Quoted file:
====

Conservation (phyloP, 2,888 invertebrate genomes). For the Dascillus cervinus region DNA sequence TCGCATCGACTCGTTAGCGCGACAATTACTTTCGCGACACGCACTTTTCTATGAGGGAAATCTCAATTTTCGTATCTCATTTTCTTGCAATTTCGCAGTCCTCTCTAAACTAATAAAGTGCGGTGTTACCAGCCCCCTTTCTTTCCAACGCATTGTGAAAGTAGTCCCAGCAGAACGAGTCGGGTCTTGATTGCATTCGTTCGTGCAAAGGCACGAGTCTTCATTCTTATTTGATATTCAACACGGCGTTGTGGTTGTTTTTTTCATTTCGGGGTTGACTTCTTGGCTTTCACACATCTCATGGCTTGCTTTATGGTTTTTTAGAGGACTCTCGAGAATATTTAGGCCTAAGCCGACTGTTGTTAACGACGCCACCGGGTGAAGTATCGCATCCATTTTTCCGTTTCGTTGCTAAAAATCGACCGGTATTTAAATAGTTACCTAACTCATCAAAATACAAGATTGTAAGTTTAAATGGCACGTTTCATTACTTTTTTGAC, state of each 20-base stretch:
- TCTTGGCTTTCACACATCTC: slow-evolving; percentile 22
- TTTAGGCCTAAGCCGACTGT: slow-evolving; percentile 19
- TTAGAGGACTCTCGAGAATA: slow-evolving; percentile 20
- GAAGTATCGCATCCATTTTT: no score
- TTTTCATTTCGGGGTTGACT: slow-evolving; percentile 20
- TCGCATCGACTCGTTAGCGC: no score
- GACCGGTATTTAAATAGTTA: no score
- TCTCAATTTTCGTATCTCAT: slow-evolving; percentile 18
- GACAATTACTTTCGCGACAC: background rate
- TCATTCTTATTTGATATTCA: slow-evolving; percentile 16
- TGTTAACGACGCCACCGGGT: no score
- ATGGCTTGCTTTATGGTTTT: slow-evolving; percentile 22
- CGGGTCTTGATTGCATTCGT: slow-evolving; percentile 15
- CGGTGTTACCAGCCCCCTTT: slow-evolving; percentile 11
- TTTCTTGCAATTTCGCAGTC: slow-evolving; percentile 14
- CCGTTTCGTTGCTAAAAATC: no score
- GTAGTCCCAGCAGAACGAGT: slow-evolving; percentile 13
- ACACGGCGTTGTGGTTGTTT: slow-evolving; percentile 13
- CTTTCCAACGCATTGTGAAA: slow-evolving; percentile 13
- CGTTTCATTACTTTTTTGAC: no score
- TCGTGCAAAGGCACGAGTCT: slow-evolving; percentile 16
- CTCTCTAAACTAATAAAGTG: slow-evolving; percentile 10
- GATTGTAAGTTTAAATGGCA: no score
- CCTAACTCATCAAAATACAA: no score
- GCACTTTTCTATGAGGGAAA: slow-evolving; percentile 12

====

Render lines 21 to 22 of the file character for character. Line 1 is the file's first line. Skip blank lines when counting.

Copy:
- CGTTTCATTACTTTTTTGAC: no score
- TCGTGCAAAGGCACGAGTCT: slow-evolving; percentile 16